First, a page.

How to Choose a Therapist that is Right for You

How to Choose a Therapist that is Right for You

By Gina Cipriano


If you are reading this, you most likely are considering seeing a therapist for the first time. Congratulations! Taking care of your mental health is one of the best personal investments that you can make. However, choosing a therapist can feel overwhelming. You want someone who can provide you with the best quality care (especially if you are going to be telling them your inner-most thoughts).


Abbreviations and What They Stand for:


All those letters after a person’s name can be downright confusing. Here is a quick guide of abbreviations and what they stand for:


RMHCI: This stands for Registered Mental Health Counselor Intern.” A RMHCI finished the minimum education necessary to practice with supervision.


LMHC: This stands for “Licensed Mental Health Counselor.” Licensing is the minimum standards that must be met for a counselor to legally practice independently. In Florida, some of the requirements to hold the credential LMHC include meeting educational requirements, being supervised for two years, and passing the National Clinical Mental Health Counseling Examination.


NCC: The National Board of Certified Counselors (NBCC) certifies counselors to hold the credential National Certified Counselors (NCCs). Holding a NCC credential is completely voluntary. It demonstrates that a therapist not only met minimum education and supervision requirements, but also, they had a professional endorsement and have extensive work experience.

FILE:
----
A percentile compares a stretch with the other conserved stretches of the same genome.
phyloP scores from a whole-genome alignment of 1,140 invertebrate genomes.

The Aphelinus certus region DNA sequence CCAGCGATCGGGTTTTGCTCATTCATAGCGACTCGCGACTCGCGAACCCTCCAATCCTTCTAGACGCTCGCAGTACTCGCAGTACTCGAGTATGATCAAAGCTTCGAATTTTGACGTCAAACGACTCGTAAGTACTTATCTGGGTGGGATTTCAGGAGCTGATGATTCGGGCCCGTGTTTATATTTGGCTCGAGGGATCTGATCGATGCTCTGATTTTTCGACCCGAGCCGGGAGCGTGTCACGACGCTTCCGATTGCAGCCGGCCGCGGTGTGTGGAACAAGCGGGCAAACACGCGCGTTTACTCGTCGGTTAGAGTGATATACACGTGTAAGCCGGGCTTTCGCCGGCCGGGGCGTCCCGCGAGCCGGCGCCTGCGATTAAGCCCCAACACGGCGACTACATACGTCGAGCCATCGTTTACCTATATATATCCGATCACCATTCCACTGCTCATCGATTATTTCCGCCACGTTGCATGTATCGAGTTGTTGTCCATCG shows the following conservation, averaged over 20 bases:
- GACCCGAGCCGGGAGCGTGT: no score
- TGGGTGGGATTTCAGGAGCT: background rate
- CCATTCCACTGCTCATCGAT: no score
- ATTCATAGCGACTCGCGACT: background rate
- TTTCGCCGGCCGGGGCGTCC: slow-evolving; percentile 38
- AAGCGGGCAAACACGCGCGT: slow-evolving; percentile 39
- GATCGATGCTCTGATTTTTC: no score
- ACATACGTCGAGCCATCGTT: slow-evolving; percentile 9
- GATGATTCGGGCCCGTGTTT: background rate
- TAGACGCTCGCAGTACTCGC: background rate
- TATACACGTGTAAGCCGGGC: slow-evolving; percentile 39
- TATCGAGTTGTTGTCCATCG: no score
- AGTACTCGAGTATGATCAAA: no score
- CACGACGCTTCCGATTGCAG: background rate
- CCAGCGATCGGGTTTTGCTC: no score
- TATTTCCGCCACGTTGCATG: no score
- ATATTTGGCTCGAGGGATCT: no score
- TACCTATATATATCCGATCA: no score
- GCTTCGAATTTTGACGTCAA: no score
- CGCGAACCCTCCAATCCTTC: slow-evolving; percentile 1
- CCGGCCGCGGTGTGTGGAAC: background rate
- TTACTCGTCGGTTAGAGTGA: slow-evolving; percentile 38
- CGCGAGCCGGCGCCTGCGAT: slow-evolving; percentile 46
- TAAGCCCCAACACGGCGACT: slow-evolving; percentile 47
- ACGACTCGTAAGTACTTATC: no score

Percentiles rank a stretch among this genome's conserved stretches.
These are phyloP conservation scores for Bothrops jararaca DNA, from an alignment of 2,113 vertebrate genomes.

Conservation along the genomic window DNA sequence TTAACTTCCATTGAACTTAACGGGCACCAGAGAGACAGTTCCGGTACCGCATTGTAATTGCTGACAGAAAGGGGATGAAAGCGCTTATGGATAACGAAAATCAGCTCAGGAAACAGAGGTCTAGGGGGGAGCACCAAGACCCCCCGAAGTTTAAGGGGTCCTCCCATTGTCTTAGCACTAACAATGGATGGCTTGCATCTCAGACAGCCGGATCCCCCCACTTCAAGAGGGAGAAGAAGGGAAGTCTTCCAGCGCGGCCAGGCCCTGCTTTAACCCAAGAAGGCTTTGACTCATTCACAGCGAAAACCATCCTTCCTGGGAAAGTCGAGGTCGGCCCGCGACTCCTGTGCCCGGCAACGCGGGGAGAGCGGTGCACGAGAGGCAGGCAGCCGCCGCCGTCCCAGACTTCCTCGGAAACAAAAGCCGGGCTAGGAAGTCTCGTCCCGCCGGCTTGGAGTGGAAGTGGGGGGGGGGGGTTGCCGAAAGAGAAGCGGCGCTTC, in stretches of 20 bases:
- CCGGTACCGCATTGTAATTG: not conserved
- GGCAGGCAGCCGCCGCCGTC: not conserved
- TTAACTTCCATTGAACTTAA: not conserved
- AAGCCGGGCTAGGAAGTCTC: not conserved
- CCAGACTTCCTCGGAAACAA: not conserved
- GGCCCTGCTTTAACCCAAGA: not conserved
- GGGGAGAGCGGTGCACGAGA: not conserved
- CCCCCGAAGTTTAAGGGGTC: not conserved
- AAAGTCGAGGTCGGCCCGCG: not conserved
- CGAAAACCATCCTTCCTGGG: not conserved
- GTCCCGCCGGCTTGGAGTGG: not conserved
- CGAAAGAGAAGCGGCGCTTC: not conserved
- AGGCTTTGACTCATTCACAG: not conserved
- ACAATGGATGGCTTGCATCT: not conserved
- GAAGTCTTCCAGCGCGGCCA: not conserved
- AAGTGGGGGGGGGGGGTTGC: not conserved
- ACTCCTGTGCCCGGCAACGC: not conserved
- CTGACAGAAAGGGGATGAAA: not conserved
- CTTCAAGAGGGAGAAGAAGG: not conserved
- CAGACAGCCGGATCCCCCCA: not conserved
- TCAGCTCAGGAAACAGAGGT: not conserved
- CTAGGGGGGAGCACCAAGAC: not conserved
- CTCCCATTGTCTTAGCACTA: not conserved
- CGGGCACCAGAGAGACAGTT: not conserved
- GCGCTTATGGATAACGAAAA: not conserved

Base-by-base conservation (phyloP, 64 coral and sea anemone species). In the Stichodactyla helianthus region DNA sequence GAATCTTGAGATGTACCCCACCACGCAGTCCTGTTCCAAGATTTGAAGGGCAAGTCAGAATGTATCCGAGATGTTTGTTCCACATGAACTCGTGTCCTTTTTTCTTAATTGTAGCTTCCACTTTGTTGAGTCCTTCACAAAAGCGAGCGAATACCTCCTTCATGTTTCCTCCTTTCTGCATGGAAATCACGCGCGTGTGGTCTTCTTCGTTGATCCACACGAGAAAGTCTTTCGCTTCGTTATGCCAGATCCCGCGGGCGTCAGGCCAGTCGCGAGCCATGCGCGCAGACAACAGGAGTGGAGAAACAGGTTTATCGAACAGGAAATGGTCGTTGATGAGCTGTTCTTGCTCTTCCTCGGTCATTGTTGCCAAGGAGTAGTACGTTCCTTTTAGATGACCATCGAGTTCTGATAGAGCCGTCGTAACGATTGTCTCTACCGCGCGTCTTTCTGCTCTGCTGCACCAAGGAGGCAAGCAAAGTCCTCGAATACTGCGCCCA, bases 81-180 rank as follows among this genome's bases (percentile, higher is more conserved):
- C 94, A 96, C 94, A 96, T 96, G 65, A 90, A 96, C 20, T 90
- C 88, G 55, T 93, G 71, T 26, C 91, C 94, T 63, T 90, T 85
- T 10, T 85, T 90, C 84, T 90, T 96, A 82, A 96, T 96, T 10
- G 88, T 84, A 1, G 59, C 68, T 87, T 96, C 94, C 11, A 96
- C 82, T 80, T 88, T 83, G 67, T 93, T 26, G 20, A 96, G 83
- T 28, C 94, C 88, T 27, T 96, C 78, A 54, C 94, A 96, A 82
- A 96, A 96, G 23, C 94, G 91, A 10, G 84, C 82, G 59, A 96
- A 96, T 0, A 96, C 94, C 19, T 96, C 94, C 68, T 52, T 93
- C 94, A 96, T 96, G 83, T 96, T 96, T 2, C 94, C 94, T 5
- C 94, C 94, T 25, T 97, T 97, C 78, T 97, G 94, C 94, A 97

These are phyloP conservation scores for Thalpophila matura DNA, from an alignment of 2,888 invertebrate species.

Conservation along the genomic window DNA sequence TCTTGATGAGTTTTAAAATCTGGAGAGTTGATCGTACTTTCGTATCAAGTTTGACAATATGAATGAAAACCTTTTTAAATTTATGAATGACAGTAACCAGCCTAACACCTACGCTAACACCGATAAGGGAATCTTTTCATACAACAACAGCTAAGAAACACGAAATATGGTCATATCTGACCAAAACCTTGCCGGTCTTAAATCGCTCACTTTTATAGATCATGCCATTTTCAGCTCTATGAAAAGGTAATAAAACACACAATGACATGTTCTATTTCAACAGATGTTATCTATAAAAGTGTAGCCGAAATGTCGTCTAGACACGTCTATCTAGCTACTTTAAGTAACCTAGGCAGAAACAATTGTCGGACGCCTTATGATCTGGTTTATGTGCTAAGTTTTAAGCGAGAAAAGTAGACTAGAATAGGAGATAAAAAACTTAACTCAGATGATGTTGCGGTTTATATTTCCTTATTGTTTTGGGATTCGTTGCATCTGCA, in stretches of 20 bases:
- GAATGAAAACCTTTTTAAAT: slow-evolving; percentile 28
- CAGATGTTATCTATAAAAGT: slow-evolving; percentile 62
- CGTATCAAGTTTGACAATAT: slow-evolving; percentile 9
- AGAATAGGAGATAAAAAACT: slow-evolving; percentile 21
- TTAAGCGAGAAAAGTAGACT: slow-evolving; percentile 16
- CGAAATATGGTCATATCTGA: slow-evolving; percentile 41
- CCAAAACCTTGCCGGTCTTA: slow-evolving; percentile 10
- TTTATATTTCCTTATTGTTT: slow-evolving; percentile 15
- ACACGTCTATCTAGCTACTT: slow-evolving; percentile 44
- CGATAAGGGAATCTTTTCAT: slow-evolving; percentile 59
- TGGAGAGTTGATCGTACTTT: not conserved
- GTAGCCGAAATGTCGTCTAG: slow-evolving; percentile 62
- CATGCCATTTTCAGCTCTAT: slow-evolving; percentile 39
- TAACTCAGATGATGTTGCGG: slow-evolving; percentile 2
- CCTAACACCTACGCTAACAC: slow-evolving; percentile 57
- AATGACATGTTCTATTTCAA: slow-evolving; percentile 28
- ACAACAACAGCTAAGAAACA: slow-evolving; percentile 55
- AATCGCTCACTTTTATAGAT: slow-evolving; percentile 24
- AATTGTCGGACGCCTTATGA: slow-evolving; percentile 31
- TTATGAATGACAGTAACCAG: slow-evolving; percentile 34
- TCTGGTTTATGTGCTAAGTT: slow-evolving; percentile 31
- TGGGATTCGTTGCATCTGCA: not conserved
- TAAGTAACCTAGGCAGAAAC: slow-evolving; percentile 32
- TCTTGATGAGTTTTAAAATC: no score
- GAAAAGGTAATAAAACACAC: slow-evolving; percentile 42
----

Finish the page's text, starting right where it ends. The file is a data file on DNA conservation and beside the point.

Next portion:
LCSW: This stands for “Licensed Clinical Social Worker.” Similar to LMHC’s, LCSW’s met educational requirements, have been supervised for two years, and passed the Association of Social Work Boards. Often times, the difference between a LCSW and LMHC is that a LCSW has a broader community focus to help an individual. However, both are qualified to assist someone in achieving their mental health goals!


Here is a quick overview of what a therapist you are seeing should do versus should not do.


Therapist Do’s


Did you know that 30% of therapeutic success is determined by the therapeutic relationship? While your therapist should be using an evidenced-based theory that is backed by research, it is vital that the bond with your therapist is positive; this will truly result in positive change in your life. A therapist should make you feel safe, validated, understood, and respected.


Therapy should be a collaborative process. While therapists may challenge you to look at aspects of yourself differently, they are there to help you achieve your goals.


Therapists should have appropriate boundaries with you in place! Boundaries are healthy, and it demonstrates that your therapist practices what they preach.


Therapist Do Not’s


Therapists should not tell you what to do! Therapists are there to guide you in making your own decisions. YOU hold the power.


Therapists should not try to keep you in therapy longer to receive your money. Terminating therapy should be a collaborative discussion about what is in the best interest of your needs. If a therapist does not feel that they can give you the care you require, they should refer you to someone that can.


Therapists are humans; sometimes we connect with certain people while we do not with others. That’s okay! Take your time finding a therapist that you feel you resonate with.




Florida Board of Clinical Social Work, Marriage & Family Therapy and Mental Health Counseling. (2021). Licensed Mental Health Counselor. Florida Department of Health.




National Board for Certified Counselors. (2021). National Certified Counselor.




Sperry, L., & Carlson, J. (2014). How master therapists work: Effecting change from the first to the last session and beyond. Routledge.


Searching for the best therapist in Palm Beach County? The right therapist is the one who understands you and clicks with you.  Find a therapist in Jupiter who you feel comfortable with and you feel can help you.

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